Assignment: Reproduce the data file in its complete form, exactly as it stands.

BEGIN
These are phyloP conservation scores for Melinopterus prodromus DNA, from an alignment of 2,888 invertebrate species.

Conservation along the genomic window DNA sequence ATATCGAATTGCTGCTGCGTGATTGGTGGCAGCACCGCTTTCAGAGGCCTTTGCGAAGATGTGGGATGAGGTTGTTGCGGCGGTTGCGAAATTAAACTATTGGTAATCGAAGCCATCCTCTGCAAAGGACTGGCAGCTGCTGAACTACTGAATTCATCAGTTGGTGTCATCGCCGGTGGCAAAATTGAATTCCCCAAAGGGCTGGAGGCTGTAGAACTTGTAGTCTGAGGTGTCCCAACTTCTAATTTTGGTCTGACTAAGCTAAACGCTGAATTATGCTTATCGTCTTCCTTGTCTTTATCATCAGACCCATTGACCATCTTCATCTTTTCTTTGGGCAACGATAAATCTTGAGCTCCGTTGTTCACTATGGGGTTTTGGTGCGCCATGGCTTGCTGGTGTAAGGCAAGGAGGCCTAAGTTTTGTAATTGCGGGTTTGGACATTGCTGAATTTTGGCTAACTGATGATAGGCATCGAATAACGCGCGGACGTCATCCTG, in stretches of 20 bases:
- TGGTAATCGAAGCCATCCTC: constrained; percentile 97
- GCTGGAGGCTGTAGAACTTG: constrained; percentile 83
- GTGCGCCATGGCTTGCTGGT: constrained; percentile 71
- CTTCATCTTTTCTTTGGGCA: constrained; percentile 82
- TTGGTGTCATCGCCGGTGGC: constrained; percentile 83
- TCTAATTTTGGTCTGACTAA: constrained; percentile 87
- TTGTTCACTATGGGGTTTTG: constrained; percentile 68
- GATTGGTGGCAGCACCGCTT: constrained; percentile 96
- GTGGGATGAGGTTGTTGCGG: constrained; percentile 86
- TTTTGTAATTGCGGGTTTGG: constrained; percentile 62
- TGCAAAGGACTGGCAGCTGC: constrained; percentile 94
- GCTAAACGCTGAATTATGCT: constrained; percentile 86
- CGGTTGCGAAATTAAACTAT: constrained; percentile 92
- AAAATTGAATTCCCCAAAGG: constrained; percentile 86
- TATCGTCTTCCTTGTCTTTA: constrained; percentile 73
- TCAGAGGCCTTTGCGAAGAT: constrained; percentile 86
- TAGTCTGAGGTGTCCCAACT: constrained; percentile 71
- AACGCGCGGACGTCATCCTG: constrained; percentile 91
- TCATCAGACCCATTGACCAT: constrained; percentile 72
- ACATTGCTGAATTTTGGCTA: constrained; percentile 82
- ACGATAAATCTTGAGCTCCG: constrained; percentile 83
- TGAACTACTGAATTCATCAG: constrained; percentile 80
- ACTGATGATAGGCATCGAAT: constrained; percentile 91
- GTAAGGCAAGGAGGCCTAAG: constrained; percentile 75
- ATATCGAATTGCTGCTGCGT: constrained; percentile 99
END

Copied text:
These are phyloP conservation scores for Melinopterus prodromus DNA, from an alignment of 2,888 invertebrate species.

Conservation along the genomic window DNA sequence ATATCGAATTGCTGCTGCGTGATTGGTGGCAGCACCGCTTTCAGAGGCCTTTGCGAAGATGTGGGATGAGGTTGTTGCGGCGGTTGCGAAATTAAACTATTGGTAATCGAAGCCATCCTCTGCAAAGGACTGGCAGCTGCTGAACTACTGAATTCATCAGTTGGTGTCATCGCCGGTGGCAAAATTGAATTCCCCAAAGGGCTGGAGGCTGTAGAACTTGTAGTCTGAGGTGTCCCAACTTCTAATTTTGGTCTGACTAAGCTAAACGCTGAATTATGCTTATCGTCTTCCTTGTCTTTATCATCAGACCCATTGACCATCTTCATCTTTTCTTTGGGCAACGATAAATCTTGAGCTCCGTTGTTCACTATGGGGTTTTGGTGCGCCATGGCTTGCTGGTGTAAGGCAAGGAGGCCTAAGTTTTGTAATTGCGGGTTTGGACATTGCTGAATTTTGGCTAACTGATGATAGGCATCGAATAACGCGCGGACGTCATCCTG, in stretches of 20 bases:
- TGGTAATCGAAGCCATCCTC: constrained; percentile 97
- GCTGGAGGCTGTAGAACTTG: constrained; percentile 83
- GTGCGCCATGGCTTGCTGGT: constrained; percentile 71
- CTTCATCTTTTCTTTGGGCA: constrained; percentile 82
- TTGGTGTCATCGCCGGTGGC: constrained; percentile 83
- TCTAATTTTGGTCTGACTAA: constrained; percentile 87
- TTGTTCACTATGGGGTTTTG: constrained; percentile 68
- GATTGGTGGCAGCACCGCTT: constrained; percentile 96
- GTGGGATGAGGTTGTTGCGG: constrained; percentile 86
- TTTTGTAATTGCGGGTTTGG: constrained; percentile 62
- TGCAAAGGACTGGCAGCTGC: constrained; percentile 94
- GCTAAACGCTGAATTATGCT: constrained; percentile 86
- CGGTTGCGAAATTAAACTAT: constrained; percentile 92
- AAAATTGAATTCCCCAAAGG: constrained; percentile 86
- TATCGTCTTCCTTGTCTTTA: constrained; percentile 73
- TCAGAGGCCTTTGCGAAGAT: constrained; percentile 86
- TAGTCTGAGGTGTCCCAACT: constrained; percentile 71
- AACGCGCGGACGTCATCCTG: constrained; percentile 91
- TCATCAGACCCATTGACCAT: constrained; percentile 72
- ACATTGCTGAATTTTGGCTA: constrained; percentile 82
- ACGATAAATCTTGAGCTCCG: constrained; percentile 83
- TGAACTACTGAATTCATCAG: constrained; percentile 80
- ACTGATGATAGGCATCGAAT: constrained; percentile 91
- GTAAGGCAAGGAGGCCTAAG: constrained; percentile 75
- ATATCGAATTGCTGCTGCGT: constrained; percentile 99